Tag Archive | "southampton historical society"

Southampton Ready To Celebrate Its 375th Birthday

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Edmonds for web1127

Tom Edmonds, director of the Southampton Historical Society, at a tour of the Thomas Halsey House in Southampton Village.

 

By Stephen J. Kotz

Every 25 years, dating back to 1865, the Town of Southampton has held special celebrations to mark the arrival of the first European settlers  in 1640, and 2015 will be no different.

From a special New Year’s Eve party at the Southampton Inn, to a convocation on March 7 at the First Presbyterian Church, which was also established in 1640, a rededication on June 13 at Conscience Point in North Sea, where Puritans first landed on June 12, 1640, and a community picnic that same day at the North Sea Community Center, a number of activities and exhibits are being planned.

To lift the curtain on the town’s 375th birthday celebration, the committee that was formed to organize the anniversary observance hosted a group of journalists on November 22 and 23, offering tours of historic sites in the village, including the Thomas Halsey House—the oldest in Southampton; and a reception at the Rogers Mansion, the home of the Southampton Historical Society.

Dede Gotthelf, the owner of the Southampton Inn, also provided free meals and lodging for the visiting journalists.

Ms Gotthelf led a tour that took the group through the village estate section, where she pointed out some of the homes of the village’s rich and famous summer colony residents. “We’re just a little early,” Ms. Gotthelf said. “In a couple of weeks the hedges will start to lose their foliage so you can see some of the magnificent homes.”

The tour also passed some of the village’s most well-known landmarks as well, including the Meadow Club, Coopers Beach and St. Andrew’s Dune Church and the Southampton Bathing Corporation.

Later the group met Tom Edmonds, executive director of the historical society, who offered a tour of the Thomas Halsey House. Although a historical marker identifies the house as having been built in 1648, Mr. Edmonds said the original section, which consisted of two rooms, probably dated to 1683, although Mr. Halsey established a farm on the South Main Street site as early as 1648. A second section of the house was erected in 1730 before additional rooms were added to the rear.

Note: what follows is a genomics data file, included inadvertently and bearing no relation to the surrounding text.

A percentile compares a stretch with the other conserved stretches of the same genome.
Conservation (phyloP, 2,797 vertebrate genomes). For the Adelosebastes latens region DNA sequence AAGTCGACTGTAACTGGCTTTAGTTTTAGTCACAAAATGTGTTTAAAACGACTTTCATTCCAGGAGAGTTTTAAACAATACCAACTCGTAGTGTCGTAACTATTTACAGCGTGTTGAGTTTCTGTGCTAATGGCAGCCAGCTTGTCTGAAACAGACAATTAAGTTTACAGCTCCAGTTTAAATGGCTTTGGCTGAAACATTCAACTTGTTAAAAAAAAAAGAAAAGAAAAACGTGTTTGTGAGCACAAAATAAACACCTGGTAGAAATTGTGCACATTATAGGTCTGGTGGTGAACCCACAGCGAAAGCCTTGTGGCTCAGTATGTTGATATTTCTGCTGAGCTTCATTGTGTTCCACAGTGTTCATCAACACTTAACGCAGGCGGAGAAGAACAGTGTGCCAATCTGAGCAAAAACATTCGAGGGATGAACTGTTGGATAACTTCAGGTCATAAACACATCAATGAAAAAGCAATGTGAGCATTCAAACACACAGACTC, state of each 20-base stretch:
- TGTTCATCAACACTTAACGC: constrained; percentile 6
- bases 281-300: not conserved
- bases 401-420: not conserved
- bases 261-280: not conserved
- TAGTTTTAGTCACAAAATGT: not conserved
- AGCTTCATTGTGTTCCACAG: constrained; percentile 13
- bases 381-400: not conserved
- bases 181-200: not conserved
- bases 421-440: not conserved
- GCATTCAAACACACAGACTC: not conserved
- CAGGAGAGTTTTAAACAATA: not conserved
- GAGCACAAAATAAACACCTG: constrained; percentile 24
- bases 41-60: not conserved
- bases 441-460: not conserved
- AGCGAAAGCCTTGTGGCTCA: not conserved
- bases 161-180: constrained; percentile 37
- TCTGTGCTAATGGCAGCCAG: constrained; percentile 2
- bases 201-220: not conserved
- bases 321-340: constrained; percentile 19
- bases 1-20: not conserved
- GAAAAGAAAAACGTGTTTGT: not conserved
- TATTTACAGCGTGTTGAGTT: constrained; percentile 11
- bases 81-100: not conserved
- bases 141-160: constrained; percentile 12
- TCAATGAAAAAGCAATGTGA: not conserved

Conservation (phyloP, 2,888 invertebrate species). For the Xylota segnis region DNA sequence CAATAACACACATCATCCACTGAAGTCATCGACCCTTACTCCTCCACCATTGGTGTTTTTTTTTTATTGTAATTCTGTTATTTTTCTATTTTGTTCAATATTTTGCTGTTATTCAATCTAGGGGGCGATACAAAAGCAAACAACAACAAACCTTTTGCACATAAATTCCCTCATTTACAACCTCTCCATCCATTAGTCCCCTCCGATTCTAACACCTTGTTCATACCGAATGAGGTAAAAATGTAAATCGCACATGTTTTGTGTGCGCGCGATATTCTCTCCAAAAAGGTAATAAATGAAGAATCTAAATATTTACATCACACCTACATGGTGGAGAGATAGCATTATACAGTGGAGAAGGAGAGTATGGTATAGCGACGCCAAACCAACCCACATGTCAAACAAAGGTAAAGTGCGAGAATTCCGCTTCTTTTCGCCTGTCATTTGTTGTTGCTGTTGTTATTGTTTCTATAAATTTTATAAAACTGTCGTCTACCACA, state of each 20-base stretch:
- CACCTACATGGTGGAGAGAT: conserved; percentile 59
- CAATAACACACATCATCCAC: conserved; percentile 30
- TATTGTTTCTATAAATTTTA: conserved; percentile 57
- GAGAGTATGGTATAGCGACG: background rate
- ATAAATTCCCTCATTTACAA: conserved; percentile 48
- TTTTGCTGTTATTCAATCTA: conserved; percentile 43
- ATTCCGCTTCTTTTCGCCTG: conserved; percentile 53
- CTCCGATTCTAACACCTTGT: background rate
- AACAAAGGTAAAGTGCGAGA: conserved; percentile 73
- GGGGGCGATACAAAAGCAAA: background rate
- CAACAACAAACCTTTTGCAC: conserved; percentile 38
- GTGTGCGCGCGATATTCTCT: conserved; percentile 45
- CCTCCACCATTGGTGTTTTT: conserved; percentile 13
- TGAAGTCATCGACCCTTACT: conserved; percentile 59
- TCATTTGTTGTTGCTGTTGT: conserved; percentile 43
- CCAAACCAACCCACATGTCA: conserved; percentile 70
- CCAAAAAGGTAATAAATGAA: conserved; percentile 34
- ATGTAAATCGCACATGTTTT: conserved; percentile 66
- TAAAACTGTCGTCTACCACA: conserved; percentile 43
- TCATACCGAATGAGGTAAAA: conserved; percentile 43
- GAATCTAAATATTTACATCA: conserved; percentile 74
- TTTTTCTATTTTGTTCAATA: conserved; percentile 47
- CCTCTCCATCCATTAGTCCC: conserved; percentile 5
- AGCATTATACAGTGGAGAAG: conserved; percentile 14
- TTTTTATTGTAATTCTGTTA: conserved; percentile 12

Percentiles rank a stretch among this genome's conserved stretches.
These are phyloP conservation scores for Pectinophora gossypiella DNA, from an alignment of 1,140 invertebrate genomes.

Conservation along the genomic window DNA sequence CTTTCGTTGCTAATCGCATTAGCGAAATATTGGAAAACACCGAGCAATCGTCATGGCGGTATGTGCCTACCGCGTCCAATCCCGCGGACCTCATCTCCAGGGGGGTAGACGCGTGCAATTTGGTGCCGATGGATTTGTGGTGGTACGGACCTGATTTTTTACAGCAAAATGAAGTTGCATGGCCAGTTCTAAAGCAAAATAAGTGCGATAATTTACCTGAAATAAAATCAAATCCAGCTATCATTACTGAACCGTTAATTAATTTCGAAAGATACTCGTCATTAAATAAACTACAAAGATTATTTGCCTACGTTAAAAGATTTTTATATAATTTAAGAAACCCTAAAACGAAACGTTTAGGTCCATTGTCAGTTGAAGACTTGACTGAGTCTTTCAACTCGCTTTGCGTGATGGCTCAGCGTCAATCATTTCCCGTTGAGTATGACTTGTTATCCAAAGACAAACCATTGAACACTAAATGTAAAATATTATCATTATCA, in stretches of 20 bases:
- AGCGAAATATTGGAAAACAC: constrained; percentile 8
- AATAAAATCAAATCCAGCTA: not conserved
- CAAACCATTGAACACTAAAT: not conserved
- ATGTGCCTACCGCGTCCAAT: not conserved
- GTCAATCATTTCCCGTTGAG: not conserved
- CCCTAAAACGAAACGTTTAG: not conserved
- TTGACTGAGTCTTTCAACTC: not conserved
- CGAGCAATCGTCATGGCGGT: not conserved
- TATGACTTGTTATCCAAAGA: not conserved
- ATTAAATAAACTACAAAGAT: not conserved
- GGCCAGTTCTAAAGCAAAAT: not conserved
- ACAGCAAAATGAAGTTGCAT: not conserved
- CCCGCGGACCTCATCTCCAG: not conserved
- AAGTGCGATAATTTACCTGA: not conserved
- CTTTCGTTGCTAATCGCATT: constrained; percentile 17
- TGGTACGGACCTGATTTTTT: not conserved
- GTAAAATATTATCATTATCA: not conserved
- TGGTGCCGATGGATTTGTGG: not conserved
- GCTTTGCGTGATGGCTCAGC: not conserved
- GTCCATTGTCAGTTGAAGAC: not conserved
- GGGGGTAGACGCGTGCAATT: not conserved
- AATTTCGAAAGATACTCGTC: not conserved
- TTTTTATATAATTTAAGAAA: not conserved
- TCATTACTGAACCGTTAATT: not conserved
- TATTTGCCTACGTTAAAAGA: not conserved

Mr. Edmonds showed off some of the collection, including a two-piece helmet, so designed for easy packing, which settlers would have brought with them “because they didn’t know whether they were going to encounter hostile Indians.” There was a rug, displayed like a table cloth, because it was too valuable to be left on the floor and would have been displayed on a table or wall as “a way to show off that you could afford a rug like that;” there was the peel, an oversized spatula, decorated with a heart. That meant, Mr. Edmonds pointed out, that it was probably a wedding gift from a husband to his wife and recognized the fact that a woman spent the lion’s share of her day tending the hearth while her husband farmed or hunted.

While the 375th anniversary will celebrate the arrival of a band of Puritans from Massachusetts, anniversary organizers said they did not want to forget the Shinnecock Indians, who had been calling Southampton home for thousands of years prior to the arrival of white settlers. There is an extensive portion of the Halsey House dedicated to Shinnecock history, and the tribe has its own cultural museum on the reservation west of the village.

The Shinnecock tribe will also take part in the Conscience Point rededication when they will hold a special pageant.

The historical society will obviously take a central role in the celebration. It plans an exhibit at the Rogers Mansion opening March 7 that will detail the families who lived in the famous house, who included Samuel Parrish, who founded the Parrish Art Museum in his former home on Jobs Lane before moving to the Rogers Mansion for the remainder of his life. Other events include a celebration of the Halsey family on July 23, a Polish festival on August 1, a Harvest Day Fair on September 27, and a reunion of the Howell family, another founding family, on October 16.